Atlas Sound, Logos

This Gust of Wind wakes you when the dogs howl rides over the empty streets. You lift up suddenly from dreaming of something you vividly recall, but can’t decisively remember.

Gust of Wind # 13

Atlas Sound, Logos

Kranky

This Gust of Wind wakes you when the dogs howl rides over the empty streets. You lift up suddenly from dreaming of something you vividly recall, but can’t decisively remember.

Bradford Cox has become a name in the last few years that packs several meanings. Not only is he a part of the exceptionally regarded group called Deer Hunter; he also managed to find time to invent a fresh side-project in Atlas Sound. Both have become regulars on many different lists of praise. This album is just another addition to an already impressive body of work that deserves a thorough listen – Sign me up!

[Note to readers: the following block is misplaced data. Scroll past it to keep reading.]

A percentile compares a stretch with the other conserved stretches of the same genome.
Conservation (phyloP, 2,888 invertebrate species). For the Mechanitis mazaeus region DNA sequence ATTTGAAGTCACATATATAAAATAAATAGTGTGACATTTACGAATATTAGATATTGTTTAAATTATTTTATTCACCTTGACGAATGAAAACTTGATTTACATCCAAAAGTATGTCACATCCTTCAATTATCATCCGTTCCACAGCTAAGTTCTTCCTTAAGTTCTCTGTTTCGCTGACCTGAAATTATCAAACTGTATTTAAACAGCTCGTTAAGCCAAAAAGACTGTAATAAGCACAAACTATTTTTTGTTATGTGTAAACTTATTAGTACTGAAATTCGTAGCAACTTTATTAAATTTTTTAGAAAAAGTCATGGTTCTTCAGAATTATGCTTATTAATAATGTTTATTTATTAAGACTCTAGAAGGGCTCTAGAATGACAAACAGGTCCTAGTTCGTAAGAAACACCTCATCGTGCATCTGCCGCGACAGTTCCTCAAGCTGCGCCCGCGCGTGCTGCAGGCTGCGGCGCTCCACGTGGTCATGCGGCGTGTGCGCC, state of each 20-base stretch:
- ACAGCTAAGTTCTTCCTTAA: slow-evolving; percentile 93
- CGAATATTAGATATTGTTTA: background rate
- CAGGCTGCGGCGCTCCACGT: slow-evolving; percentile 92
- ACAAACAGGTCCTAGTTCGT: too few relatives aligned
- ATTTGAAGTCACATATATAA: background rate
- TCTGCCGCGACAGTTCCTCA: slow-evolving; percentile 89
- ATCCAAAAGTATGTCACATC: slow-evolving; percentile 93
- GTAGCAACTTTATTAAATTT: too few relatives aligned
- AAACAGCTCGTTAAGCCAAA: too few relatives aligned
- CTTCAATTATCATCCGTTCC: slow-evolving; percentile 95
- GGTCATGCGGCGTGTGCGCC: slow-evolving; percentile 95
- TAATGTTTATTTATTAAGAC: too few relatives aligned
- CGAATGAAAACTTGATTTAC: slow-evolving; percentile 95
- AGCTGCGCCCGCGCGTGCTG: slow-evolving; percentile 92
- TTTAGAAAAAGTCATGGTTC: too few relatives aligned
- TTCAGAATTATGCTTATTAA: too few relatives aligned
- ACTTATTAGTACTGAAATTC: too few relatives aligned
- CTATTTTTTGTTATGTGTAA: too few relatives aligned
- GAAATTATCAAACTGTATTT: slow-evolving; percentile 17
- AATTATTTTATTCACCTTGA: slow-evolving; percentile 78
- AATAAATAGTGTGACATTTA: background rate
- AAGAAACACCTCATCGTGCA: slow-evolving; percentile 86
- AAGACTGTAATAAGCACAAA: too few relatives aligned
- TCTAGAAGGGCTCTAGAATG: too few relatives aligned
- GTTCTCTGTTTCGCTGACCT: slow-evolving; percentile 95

Logos has many personalities throughout. From track to track, there is a plethora of emotions, which seem recorded over a time frame consisting of excessive highs and lows. It’s a connection album with Cox waiving a mirror to see his own reflections in different forms of light. In this case the light is the special guests that contribute to the record. There is a small touch of melancholy in all of this, but certainly enough joy to compound the darkness into something more than a lonely impression.

“Walkabout,” featuring Panda Bear of the group Animal Collectiveis one of the brightest spots on the Album. It’s a catchy sample with harmonies leaving a memorable touch. The track “Quick Canal,” featuring Laetitia Sadier of Stereo Lab, is the part of the record where you take off in your own head. Her voice soars well over Atlas Sound’s atmospheric steadiness, and this collaboration is worth exploring in the future. Another track that really sounds amazing is called “Shelia” Cox sings, “When we die we’ll burry ourselves, because no one wants to die alone,” and as the track fades he belts “Die alone together.” Something we all have pondered momentarily throughout our daily lives.

The original flare, and chameleon sensibility on Logos, gives it enough playing power to stick around as a nice addition to any collection.

– Ryan Boos

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